Greener Packaging Design
April 7, 2009 · Print This Article
Think about the traditional three R’s associated with waste hierarchy, which are reduce, reuse and then recycle. These three R’s associated with the waste hierarchy should absolutely be considered when it comes to product development and packaging development as well.
1. Prevention is step one, because waste prevention should definitely be a primary goal when it comes to product and packaging development. Packaging should only be used where it is absolutely needed. Proper packaging is also an excellent way for your company to help to prevent excess waste. Packaging can play an important role in helping to prevent loss or damage to the contents of the packaging. The energy content as well as the material usage for whatever product is being packaged is usually going to be much greater than the energy content of the package itself. One of the most vital functions of the package is to protect whatever contents are inside for their intended use. For example, if the product is either damaged or degraded, then its material content and energy content may have been entirely lost.
2. Minimization is also known as source reduction, and relates to the mass and the volume of packaging. The mass and the volume of packaging, for each individual unit of content, are capable of being measured as well as used as one of the numerous criteria for minimizing during the process of packaging and design. Reduced packaging makes it possible for costs to be significantly minimized. Packaging engineers are consistently working toward reducing their packaging.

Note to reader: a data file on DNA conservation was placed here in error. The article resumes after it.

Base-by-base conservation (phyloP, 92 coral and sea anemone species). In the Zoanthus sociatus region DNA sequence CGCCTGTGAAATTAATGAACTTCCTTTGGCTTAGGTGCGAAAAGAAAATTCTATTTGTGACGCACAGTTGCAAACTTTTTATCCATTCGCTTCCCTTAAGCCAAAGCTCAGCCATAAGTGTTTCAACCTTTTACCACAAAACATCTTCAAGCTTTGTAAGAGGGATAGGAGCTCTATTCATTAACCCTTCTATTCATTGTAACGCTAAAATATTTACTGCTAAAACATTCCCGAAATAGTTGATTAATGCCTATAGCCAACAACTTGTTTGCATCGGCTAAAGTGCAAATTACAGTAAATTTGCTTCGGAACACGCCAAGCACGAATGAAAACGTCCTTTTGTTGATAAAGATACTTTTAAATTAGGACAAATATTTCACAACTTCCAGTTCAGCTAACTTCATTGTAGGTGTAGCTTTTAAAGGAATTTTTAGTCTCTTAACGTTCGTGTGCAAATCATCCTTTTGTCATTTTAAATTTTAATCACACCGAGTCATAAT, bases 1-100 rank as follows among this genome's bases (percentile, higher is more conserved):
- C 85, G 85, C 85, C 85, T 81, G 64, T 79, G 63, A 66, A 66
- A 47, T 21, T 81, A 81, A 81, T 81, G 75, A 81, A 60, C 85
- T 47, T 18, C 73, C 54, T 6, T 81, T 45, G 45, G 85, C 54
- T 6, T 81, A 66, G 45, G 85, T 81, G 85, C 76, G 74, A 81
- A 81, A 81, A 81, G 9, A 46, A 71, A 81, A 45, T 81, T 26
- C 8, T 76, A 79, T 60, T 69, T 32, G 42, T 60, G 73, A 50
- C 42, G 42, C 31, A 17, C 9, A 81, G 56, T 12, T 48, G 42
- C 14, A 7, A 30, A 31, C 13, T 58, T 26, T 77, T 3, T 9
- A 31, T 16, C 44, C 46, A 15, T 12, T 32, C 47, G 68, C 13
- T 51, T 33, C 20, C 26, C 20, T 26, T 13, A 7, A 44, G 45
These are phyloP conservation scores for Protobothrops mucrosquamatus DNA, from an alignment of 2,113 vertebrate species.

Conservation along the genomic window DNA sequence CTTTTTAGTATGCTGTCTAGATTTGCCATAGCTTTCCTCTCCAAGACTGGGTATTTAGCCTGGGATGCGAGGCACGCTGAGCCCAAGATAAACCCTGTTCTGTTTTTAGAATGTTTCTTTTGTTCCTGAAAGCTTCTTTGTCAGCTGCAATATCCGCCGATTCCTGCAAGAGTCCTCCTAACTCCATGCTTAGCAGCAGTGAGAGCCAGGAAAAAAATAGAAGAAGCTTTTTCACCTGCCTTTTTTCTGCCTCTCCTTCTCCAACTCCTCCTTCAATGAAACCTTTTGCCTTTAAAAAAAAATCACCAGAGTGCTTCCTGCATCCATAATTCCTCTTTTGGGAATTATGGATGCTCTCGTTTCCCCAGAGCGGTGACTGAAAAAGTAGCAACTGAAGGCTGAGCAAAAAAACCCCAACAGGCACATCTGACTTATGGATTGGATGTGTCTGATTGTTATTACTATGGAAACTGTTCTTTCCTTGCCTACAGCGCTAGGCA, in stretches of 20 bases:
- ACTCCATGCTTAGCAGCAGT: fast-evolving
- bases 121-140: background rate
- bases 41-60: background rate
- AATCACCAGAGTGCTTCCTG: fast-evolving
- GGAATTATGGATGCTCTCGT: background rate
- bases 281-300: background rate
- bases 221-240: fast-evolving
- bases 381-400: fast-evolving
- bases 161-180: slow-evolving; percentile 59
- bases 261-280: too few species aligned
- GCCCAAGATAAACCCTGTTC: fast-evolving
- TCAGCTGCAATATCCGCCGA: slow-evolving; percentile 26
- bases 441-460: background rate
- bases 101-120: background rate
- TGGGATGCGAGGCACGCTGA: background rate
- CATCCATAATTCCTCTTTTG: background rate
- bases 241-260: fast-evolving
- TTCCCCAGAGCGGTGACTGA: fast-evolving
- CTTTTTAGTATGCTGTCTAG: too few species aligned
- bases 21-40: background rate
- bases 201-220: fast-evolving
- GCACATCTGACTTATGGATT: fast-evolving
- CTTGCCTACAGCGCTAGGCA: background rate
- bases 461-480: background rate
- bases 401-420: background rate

3. Reuse is important because it is encouraged for packaging or components of packaging to be reused for other purposes. When packaging is capable of being returned, it is even more useful as well as more economically viable as well, especially when it comes to closed loop logistical systems. In some case inspection and cleaning are required, and repair and recouperage may also be required in some instances.
4. Recycling involves the reprocessing of packaging materials, including pre consumer materials and post consumer materials in order to create new products. Emphasis is placed on recycling the largest packaging components, especially when it comes to primary components such as paper, plastic, steel and aluminum for example. Smaller components can also be chosen but they are sometimes much more difficult to separate, so they are only chosen when they do not contaminate the operations of recycling.
5. Energy recovery allows for heat to be made available from packaging components through refuse derived fuel and waste to energy processes which can be conducted within approved facilities.
6. Disposal is needed for some materials used in packaging, which means incineration as well as placement within a sanitary landfill. Certain states located within the United States will regulate packages for contents that are potentially toxic, especially if these packages have the potential to contaminate the air from incineration. Packaging like this should never simply be littered.
We hope this provides you a good starting point for your greener package design.